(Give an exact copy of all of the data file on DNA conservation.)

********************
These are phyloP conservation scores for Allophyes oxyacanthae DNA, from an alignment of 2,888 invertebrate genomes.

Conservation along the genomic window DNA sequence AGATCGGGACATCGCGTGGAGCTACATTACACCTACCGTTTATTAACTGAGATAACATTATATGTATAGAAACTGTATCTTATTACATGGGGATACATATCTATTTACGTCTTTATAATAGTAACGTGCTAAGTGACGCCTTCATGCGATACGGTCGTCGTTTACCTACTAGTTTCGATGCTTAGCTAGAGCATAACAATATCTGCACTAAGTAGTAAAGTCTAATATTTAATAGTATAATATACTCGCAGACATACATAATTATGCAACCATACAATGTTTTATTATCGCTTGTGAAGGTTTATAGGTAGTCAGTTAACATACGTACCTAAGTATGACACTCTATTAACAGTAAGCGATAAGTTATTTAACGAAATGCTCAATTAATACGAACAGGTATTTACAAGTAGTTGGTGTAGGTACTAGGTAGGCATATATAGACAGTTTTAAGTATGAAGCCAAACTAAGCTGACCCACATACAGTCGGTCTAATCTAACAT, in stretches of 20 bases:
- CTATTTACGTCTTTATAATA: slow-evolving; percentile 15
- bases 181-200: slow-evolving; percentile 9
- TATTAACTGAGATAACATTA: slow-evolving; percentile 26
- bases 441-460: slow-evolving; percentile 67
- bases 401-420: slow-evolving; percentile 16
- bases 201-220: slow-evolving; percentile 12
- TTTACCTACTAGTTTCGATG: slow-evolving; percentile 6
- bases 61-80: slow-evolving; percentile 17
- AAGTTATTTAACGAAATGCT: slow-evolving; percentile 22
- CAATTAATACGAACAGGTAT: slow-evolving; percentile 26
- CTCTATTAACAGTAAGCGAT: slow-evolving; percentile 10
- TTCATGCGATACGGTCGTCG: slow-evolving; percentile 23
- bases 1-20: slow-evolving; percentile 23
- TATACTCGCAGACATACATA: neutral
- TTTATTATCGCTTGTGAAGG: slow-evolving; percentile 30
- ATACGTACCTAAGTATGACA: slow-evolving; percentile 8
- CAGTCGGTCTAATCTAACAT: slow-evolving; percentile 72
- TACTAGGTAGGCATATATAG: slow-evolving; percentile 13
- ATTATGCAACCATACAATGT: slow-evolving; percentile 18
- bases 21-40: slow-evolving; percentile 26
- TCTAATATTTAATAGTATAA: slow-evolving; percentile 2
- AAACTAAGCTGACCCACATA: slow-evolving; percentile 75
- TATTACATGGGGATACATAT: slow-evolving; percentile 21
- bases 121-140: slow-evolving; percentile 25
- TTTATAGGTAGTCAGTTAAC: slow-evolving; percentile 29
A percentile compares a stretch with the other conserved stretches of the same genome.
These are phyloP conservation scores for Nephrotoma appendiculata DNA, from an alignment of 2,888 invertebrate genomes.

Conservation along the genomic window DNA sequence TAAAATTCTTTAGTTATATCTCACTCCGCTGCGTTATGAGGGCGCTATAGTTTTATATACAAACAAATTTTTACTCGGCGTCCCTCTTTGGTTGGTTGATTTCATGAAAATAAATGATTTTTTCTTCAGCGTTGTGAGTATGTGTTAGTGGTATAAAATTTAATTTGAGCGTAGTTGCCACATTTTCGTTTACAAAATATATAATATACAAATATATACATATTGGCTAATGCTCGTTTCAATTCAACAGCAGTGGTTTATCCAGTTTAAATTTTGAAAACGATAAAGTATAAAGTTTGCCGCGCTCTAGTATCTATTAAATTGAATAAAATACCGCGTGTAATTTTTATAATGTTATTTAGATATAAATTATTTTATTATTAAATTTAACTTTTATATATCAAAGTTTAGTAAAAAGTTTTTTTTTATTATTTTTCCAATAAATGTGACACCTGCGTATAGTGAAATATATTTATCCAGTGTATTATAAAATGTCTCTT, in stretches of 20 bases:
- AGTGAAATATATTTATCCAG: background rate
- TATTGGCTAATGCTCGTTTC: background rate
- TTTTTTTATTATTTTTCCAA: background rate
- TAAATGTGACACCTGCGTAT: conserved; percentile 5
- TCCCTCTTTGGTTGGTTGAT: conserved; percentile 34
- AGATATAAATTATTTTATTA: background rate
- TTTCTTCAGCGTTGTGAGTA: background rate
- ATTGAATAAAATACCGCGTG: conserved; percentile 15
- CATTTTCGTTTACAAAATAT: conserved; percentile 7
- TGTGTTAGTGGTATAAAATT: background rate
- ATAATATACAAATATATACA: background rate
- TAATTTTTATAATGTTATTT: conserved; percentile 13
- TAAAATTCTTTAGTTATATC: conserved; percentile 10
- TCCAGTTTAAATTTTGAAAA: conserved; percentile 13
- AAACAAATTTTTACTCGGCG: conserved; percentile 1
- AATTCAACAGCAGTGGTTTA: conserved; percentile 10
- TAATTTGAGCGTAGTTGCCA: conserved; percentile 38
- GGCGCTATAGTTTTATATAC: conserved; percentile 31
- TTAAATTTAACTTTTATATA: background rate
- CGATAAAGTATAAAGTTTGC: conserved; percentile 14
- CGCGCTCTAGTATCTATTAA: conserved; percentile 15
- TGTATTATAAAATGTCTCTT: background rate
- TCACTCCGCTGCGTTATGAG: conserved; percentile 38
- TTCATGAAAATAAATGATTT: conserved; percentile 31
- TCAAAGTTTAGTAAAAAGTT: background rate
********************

These are phyloP conservation scores for Allophyes oxyacanthae DNA, from an alignment of 2,888 invertebrate genomes.

Conservation along the genomic window DNA sequence AGATCGGGACATCGCGTGGAGCTACATTACACCTACCGTTTATTAACTGAGATAACATTATATGTATAGAAACTGTATCTTATTACATGGGGATACATATCTATTTACGTCTTTATAATAGTAACGTGCTAAGTGACGCCTTCATGCGATACGGTCGTCGTTTACCTACTAGTTTCGATGCTTAGCTAGAGCATAACAATATCTGCACTAAGTAGTAAAGTCTAATATTTAATAGTATAATATACTCGCAGACATACATAATTATGCAACCATACAATGTTTTATTATCGCTTGTGAAGGTTTATAGGTAGTCAGTTAACATACGTACCTAAGTATGACACTCTATTAACAGTAAGCGATAAGTTATTTAACGAAATGCTCAATTAATACGAACAGGTATTTACAAGTAGTTGGTGTAGGTACTAGGTAGGCATATATAGACAGTTTTAAGTATGAAGCCAAACTAAGCTGACCCACATACAGTCGGTCTAATCTAACAT, in stretches of 20 bases:
- CTATTTACGTCTTTATAATA: slow-evolving; percentile 15
- bases 181-200: slow-evolving; percentile 9
- TATTAACTGAGATAACATTA: slow-evolving; percentile 26
- bases 441-460: slow-evolving; percentile 67
- bases 401-420: slow-evolving; percentile 16
- bases 201-220: slow-evolving; percentile 12
- TTTACCTACTAGTTTCGATG: slow-evolving; percentile 6
- bases 61-80: slow-evolving; percentile 17
- AAGTTATTTAACGAAATGCT: slow-evolving; percentile 22
- CAATTAATACGAACAGGTAT: slow-evolving; percentile 26
- CTCTATTAACAGTAAGCGAT: slow-evolving; percentile 10
- TTCATGCGATACGGTCGTCG: slow-evolving; percentile 23
- bases 1-20: slow-evolving; percentile 23
- TATACTCGCAGACATACATA: neutral
- TTTATTATCGCTTGTGAAGG: slow-evolving; percentile 30
- ATACGTACCTAAGTATGACA: slow-evolving; percentile 8
- CAGTCGGTCTAATCTAACAT: slow-evolving; percentile 72
- TACTAGGTAGGCATATATAG: slow-evolving; percentile 13
- ATTATGCAACCATACAATGT: slow-evolving; percentile 18
- bases 21-40: slow-evolving; percentile 26
- TCTAATATTTAATAGTATAA: slow-evolving; percentile 2
- AAACTAAGCTGACCCACATA: slow-evolving; percentile 75
- TATTACATGGGGATACATAT: slow-evolving; percentile 21
- bases 121-140: slow-evolving; percentile 25
- TTTATAGGTAGTCAGTTAAC: slow-evolving; percentile 29
A percentile compares a stretch with the other conserved stretches of the same genome.
These are phyloP conservation scores for Nephrotoma appendiculata DNA, from an alignment of 2,888 invertebrate genomes.

Conservation along the genomic window DNA sequence TAAAATTCTTTAGTTATATCTCACTCCGCTGCGTTATGAGGGCGCTATAGTTTTATATACAAACAAATTTTTACTCGGCGTCCCTCTTTGGTTGGTTGATTTCATGAAAATAAATGATTTTTTCTTCAGCGTTGTGAGTATGTGTTAGTGGTATAAAATTTAATTTGAGCGTAGTTGCCACATTTTCGTTTACAAAATATATAATATACAAATATATACATATTGGCTAATGCTCGTTTCAATTCAACAGCAGTGGTTTATCCAGTTTAAATTTTGAAAACGATAAAGTATAAAGTTTGCCGCGCTCTAGTATCTATTAAATTGAATAAAATACCGCGTGTAATTTTTATAATGTTATTTAGATATAAATTATTTTATTATTAAATTTAACTTTTATATATCAAAGTTTAGTAAAAAGTTTTTTTTTATTATTTTTCCAATAAATGTGACACCTGCGTATAGTGAAATATATTTATCCAGTGTATTATAAAATGTCTCTT, in stretches of 20 bases:
- AGTGAAATATATTTATCCAG: background rate
- TATTGGCTAATGCTCGTTTC: background rate
- TTTTTTTATTATTTTTCCAA: background rate
- TAAATGTGACACCTGCGTAT: conserved; percentile 5
- TCCCTCTTTGGTTGGTTGAT: conserved; percentile 34
- AGATATAAATTATTTTATTA: background rate
- TTTCTTCAGCGTTGTGAGTA: background rate
- ATTGAATAAAATACCGCGTG: conserved; percentile 15
- CATTTTCGTTTACAAAATAT: conserved; percentile 7
- TGTGTTAGTGGTATAAAATT: background rate
- ATAATATACAAATATATACA: background rate
- TAATTTTTATAATGTTATTT: conserved; percentile 13
- TAAAATTCTTTAGTTATATC: conserved; percentile 10
- TCCAGTTTAAATTTTGAAAA: conserved; percentile 13
- AAACAAATTTTTACTCGGCG: conserved; percentile 1
- AATTCAACAGCAGTGGTTTA: conserved; percentile 10
- TAATTTGAGCGTAGTTGCCA: conserved; percentile 38
- GGCGCTATAGTTTTATATAC: conserved; percentile 31
- TTAAATTTAACTTTTATATA: background rate
- CGATAAAGTATAAAGTTTGC: conserved; percentile 14
- CGCGCTCTAGTATCTATTAA: conserved; percentile 15
- TGTATTATAAAATGTCTCTT: background rate
- TCACTCCGCTGCGTTATGAG: conserved; percentile 38
- TTCATGAAAATAAATGATTT: conserved; percentile 31
- TCAAAGTTTAGTAAAAAGTT: background rate